Get off my lawn! North Myrtle Beach says stop blocking public parking
ust before residents and tourists begin flocking to the beach, North Myrtle Beach is warning homeowners that placing barriers in public rights-of-way without a permit is illegal.
Just before residents and tourists begin flocking to the beach, North Myrtle Beach is warning homeowners that placing barriers in public rights-of-way without a permit is illegal.
The city has noticed some property owners on residential side streets have placed shrubs, fences and other obstructions in public rights-of-way in an effort to prevent people from parking in that area, according to a city news release.
Homeowners are required to obtain an encroachment permit prior to installing anything in a right-of-way, the city said.
City Spokesperson Pat Dowling said the side streets between 18th Avenue North and 4th Avenue North have grown in popularity over the years for those seeking easy parking and access to the beach. The area between utility poles and the pavement is public right of way on side streets, he said.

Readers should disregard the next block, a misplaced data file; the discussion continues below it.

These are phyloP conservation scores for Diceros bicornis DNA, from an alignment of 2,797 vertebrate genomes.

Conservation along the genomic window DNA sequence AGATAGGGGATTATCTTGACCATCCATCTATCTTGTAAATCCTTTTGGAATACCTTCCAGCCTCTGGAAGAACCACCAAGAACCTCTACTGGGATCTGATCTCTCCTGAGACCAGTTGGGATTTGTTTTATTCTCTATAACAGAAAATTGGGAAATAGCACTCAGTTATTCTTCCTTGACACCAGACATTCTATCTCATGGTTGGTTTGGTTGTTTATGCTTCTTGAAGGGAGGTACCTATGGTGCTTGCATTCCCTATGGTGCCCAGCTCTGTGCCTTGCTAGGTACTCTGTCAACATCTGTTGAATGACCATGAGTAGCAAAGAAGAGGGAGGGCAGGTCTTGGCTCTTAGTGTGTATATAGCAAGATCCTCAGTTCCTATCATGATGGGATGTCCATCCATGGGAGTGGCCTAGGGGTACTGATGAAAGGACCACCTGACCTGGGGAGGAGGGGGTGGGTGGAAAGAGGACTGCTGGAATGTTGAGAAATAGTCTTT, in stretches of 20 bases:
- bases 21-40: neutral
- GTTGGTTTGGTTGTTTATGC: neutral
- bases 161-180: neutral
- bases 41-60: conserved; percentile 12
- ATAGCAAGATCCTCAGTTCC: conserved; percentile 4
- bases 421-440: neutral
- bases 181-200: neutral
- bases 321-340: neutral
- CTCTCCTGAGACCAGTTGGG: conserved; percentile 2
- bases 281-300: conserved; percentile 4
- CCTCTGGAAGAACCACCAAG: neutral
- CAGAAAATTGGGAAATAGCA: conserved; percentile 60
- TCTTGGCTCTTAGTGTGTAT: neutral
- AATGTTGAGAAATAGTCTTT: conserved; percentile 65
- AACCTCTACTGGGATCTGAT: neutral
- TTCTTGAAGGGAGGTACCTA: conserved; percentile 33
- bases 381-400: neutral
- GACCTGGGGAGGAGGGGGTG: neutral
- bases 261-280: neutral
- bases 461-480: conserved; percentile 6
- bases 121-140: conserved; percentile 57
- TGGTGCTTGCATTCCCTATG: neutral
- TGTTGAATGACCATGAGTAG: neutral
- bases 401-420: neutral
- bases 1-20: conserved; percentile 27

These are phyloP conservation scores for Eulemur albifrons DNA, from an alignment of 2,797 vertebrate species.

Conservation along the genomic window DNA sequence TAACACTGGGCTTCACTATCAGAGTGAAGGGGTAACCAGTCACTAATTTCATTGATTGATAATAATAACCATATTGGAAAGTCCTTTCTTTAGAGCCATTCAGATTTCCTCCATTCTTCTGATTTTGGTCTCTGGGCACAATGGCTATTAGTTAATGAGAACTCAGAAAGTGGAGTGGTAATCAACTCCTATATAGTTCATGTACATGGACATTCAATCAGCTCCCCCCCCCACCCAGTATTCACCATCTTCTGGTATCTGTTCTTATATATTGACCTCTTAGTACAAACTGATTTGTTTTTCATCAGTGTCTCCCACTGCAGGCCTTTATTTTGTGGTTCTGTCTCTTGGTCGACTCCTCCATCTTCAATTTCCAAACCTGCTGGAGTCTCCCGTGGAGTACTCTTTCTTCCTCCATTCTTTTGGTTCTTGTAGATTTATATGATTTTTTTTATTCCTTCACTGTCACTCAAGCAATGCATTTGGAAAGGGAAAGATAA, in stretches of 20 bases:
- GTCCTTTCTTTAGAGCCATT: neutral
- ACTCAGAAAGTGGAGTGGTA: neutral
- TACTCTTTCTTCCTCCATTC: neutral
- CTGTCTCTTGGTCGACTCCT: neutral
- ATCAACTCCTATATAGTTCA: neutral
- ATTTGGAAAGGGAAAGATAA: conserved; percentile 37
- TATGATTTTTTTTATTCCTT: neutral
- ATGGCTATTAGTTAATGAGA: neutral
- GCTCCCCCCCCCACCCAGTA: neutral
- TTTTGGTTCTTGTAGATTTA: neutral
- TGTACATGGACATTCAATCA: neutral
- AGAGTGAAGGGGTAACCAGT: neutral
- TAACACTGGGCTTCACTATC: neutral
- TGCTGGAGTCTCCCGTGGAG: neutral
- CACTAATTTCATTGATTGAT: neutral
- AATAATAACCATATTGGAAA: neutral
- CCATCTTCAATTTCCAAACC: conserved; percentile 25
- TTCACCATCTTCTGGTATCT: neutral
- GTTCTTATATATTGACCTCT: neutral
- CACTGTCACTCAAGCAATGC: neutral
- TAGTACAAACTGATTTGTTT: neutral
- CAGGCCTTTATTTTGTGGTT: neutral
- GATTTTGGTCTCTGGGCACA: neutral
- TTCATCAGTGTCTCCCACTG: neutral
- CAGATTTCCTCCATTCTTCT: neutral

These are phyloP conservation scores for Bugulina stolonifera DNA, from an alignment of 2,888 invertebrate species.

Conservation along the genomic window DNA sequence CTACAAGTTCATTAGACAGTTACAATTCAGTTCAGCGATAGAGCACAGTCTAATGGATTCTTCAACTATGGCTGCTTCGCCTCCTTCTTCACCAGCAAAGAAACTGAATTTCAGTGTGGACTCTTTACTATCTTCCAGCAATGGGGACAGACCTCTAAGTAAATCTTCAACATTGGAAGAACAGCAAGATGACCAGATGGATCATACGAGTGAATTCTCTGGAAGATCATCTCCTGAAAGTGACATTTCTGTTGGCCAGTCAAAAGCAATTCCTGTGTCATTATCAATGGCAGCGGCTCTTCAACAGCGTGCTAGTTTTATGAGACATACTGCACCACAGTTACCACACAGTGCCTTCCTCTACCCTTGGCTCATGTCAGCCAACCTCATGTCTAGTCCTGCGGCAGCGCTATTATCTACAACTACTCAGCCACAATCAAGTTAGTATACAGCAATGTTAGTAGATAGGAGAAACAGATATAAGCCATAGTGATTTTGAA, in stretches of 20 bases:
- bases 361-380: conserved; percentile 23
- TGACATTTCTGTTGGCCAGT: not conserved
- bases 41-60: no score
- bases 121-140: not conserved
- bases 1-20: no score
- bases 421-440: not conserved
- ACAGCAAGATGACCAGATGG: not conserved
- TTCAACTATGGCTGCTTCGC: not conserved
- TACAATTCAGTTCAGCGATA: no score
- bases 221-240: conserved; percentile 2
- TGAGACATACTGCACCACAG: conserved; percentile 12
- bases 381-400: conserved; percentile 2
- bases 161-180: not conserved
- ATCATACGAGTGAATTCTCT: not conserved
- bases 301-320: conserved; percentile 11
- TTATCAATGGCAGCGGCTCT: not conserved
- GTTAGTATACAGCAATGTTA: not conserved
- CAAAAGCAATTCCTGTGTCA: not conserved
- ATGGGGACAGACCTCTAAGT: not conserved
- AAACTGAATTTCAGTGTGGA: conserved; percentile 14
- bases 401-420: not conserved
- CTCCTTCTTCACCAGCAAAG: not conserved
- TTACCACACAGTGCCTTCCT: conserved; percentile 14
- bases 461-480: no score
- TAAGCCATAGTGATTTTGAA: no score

Residents on city streets can submit an application for an encroachment permit to the Public Works Department at City Hall or download an encroachment permit request on the city’s website. If the encroachment request involves a state road, a request would need to be submitted to the S.C. Department of Transportation.
Motorists parking in any public rights-of-way are advised to keep all four tires off the pavement, keep off the sidewalk and avoid blocking any driveway, and observe required distances from intersections, fire hydrants and stop signs.
“It is true that some who park in the public rights-of-way on side streets abuse the privilege by littering, making a lot of noise, parking too close to driveways, etc.,” Dowling said. “My suggestion to those who park along the side streets is to do so courteously and without littering. The privilege they now enjoy can always be changed.”
Paid parking will be available June 15 through September in public parking lots located on either side of Ocean Boulevard. The city is currently spending over $300,000 on a construction project that will extend and modify 12 beach access parking lots between 6th Avenue North and 18th Avenue North, creating over 200 parking spaces and restricting anyone from parking in the Ocean Boulevard median.
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